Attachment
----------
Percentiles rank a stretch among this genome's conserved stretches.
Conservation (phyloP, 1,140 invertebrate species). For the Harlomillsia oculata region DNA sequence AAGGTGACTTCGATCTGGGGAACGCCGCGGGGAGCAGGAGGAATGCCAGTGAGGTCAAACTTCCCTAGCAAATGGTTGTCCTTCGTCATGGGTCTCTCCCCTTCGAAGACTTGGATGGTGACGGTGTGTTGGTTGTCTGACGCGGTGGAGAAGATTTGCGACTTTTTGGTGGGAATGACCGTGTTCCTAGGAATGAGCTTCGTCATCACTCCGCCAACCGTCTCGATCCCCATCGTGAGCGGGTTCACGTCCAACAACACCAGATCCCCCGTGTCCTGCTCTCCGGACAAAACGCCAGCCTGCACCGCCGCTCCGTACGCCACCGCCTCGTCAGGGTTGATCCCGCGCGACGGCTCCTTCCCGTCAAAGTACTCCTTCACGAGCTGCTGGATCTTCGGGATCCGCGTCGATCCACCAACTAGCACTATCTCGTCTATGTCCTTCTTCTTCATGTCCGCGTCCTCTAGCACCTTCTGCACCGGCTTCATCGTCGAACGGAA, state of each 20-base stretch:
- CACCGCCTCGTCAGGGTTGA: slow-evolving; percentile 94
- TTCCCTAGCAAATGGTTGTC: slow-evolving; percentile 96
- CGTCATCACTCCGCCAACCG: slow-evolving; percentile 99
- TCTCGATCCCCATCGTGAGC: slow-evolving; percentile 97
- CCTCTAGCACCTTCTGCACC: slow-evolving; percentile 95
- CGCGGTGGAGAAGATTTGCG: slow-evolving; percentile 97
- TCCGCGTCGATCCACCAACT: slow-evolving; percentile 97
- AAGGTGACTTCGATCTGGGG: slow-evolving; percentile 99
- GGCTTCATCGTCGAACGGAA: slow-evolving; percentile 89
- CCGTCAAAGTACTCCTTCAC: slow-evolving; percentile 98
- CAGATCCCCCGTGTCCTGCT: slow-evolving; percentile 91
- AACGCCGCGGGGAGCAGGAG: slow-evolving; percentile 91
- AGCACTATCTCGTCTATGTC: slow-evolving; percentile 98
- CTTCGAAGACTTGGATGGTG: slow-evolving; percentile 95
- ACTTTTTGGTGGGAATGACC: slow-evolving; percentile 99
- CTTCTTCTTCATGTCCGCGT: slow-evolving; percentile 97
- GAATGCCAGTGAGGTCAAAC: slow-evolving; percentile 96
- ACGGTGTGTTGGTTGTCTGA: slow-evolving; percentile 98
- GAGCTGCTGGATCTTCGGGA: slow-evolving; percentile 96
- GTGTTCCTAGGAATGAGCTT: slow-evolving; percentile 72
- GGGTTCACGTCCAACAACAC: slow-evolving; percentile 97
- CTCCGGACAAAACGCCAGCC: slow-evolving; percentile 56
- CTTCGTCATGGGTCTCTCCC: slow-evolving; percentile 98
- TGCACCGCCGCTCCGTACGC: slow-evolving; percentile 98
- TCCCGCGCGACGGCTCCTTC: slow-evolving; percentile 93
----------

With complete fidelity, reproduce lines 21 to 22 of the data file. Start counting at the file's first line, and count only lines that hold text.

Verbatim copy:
- GAGCTGCTGGATCTTCGGGA: slow-evolving; percentile 96
- GTGTTCCTAGGAATGAGCTT: slow-evolving; percentile 72